Conan recently loaned me a DVD of Roy Dean’s purple belt requirements, and I was afraid it might be over my head, but I actually know most of what’s on there! There was something I hadn’t thought about for awhile: that Jiu-Jitsu is like a language, and when we roll it’s a debate (or a rap battle!).
When you’re first starting out, you’re just learning the individual words (techniques), but you don’t know anything about structuring sentences. So when you’re rolling, you’re just repeating words randomly (and new students have a tendency to shout them).
After you know enough words, and you understand how they’re supposed to work together, you start to form simple sentences. However, your argument still isn’t very persuasive, especially against someone who’s been doing it for awhile, because they’ve already heard everything you could possibly have to say.
Then your sentences will become more complex, and they won’t be so easily dismissed. This is the time when you usually start to figure out which debate tactics work best for you.
“Your mama is so fat!”
Eventually you’ll learn how to consistently get your point across. As your vocabulary continues to grow, your sentences will become longer.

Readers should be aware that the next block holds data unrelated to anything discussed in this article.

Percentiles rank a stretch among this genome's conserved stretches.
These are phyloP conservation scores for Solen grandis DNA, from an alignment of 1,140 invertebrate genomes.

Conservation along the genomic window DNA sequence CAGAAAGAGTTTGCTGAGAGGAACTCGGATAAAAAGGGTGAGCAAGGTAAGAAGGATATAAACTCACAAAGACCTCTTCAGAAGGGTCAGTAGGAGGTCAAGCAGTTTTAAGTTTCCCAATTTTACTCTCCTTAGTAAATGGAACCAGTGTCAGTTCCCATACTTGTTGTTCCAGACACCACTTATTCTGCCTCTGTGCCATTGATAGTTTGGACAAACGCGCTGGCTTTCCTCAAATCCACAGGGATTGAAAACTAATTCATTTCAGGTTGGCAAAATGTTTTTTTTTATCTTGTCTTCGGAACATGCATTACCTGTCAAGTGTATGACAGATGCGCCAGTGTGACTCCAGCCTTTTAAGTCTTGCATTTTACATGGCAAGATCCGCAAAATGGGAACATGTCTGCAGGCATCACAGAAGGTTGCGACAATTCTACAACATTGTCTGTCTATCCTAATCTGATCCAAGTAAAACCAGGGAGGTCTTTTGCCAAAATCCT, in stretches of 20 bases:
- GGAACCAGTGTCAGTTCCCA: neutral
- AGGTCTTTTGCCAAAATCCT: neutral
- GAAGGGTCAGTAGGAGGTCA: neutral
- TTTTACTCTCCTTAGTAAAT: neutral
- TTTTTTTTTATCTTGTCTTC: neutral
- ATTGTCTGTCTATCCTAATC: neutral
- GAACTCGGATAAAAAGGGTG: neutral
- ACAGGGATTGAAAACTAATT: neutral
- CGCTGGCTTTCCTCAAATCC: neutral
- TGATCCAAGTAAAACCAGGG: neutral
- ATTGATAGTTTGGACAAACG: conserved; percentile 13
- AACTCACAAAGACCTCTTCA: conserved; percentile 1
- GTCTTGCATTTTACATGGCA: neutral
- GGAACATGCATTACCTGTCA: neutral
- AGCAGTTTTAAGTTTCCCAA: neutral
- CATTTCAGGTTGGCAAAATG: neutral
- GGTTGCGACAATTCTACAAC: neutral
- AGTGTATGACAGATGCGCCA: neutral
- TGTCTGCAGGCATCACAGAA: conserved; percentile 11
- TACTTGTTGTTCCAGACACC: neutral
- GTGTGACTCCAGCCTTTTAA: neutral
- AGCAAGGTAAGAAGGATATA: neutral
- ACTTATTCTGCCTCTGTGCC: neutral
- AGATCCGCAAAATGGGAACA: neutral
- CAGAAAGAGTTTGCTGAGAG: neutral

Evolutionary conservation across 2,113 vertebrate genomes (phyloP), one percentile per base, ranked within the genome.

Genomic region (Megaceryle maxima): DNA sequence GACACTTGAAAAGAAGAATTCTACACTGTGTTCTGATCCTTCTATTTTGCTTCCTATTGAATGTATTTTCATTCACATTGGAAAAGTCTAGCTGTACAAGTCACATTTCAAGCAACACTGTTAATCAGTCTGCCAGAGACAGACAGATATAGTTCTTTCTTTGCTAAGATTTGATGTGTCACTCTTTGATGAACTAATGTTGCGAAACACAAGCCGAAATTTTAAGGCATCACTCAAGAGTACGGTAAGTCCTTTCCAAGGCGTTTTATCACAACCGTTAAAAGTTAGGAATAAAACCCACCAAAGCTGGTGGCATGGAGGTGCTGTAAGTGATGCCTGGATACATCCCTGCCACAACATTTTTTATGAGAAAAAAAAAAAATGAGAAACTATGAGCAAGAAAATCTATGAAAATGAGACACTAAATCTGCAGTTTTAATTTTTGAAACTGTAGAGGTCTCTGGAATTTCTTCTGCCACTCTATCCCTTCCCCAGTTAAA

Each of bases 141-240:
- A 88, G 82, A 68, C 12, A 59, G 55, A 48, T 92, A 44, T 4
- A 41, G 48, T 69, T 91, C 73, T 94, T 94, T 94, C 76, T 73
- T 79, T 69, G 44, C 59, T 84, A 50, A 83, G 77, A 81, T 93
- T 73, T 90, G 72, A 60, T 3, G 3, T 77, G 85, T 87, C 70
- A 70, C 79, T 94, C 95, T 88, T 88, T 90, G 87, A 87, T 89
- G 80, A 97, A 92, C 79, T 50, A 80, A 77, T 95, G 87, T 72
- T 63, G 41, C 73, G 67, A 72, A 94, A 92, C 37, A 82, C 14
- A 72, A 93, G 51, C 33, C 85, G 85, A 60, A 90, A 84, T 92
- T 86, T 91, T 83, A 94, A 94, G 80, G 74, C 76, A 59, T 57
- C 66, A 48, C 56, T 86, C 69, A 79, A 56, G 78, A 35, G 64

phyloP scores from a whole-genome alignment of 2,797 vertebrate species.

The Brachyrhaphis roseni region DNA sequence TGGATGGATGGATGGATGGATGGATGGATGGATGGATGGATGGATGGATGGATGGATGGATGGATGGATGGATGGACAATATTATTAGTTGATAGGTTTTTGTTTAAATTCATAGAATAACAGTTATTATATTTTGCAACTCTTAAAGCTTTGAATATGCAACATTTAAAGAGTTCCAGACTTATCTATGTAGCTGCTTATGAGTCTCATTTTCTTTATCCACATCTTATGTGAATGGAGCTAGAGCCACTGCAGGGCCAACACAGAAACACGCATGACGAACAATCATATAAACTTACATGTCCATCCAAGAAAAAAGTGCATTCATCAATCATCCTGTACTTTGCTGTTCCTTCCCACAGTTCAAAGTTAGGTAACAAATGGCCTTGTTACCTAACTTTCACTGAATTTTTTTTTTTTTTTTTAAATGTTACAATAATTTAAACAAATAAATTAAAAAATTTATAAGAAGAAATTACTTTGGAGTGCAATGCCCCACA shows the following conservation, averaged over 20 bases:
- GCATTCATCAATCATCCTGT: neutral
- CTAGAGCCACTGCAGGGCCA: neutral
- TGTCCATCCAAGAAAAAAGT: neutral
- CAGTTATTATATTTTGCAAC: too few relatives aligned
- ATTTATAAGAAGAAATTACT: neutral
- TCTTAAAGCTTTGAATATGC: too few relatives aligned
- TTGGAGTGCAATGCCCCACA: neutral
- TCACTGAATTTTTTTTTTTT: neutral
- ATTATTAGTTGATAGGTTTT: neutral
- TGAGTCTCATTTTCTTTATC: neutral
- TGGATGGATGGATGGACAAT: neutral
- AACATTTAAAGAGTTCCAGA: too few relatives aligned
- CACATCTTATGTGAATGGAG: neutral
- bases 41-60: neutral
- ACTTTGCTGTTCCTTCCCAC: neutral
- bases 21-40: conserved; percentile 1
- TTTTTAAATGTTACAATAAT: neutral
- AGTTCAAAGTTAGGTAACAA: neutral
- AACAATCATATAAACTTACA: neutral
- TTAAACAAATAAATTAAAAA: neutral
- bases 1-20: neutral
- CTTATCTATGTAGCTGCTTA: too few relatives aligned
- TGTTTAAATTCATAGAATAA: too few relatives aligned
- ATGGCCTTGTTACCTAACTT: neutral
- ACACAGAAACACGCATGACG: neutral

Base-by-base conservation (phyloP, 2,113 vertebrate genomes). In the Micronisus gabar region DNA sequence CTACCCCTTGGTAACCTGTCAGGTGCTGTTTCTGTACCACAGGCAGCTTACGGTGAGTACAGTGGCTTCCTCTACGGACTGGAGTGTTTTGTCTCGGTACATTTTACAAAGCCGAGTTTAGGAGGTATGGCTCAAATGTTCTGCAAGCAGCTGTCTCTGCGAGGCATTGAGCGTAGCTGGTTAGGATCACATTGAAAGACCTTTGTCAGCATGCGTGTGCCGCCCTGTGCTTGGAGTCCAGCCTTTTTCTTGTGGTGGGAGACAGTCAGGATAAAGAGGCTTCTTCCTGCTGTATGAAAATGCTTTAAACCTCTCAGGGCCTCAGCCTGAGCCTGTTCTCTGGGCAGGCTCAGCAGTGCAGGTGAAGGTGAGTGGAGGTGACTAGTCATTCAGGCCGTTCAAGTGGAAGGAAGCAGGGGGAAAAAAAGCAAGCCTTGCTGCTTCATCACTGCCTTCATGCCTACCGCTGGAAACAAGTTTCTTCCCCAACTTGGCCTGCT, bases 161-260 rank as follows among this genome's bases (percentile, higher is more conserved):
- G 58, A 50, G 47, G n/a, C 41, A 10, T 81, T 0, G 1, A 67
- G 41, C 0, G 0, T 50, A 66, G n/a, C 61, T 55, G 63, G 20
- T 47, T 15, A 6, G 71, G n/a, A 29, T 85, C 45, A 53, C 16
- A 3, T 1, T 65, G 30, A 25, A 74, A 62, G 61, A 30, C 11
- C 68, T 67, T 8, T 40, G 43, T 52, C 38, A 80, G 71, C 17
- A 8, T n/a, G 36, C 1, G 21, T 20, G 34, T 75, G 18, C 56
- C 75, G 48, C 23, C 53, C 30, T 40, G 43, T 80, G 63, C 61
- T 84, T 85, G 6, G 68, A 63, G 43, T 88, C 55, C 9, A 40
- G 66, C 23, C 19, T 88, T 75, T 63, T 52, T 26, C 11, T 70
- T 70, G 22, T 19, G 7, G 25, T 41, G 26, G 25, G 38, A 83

“Your mama is so fat, when she jumps in the ocean, the whales start singing ‘We Are Family’!”
The final level is when you are able to create entire paragraphs, and you’ll always have a comeback. This is when you can make your opponent wish they’d never said anything at all.
“Yeah, my mama’s fat, but that’s because she has a thyroid condition, and how dare you make fun of her! I’m going to make this choke extra painful to punish you for stooping to that level.”
Knowing all of the techniques in the world won’t help you if you don’t know how to put them together so they make sense, and use them at the correct time. Sometimes it feels like white belts are just hollering at me, which can be scary, but it’s not very efficient or effective. When in doubt, remember that a debate isn’t won by the volume of your voice, but by having a clear point, and being able to back it up.
“A few times I’ve been around that track, so it’s not just gonna happen like that.
Because I ain’t no hollaback girl, I ain’t no hollaback girl.” -Gwen Stefani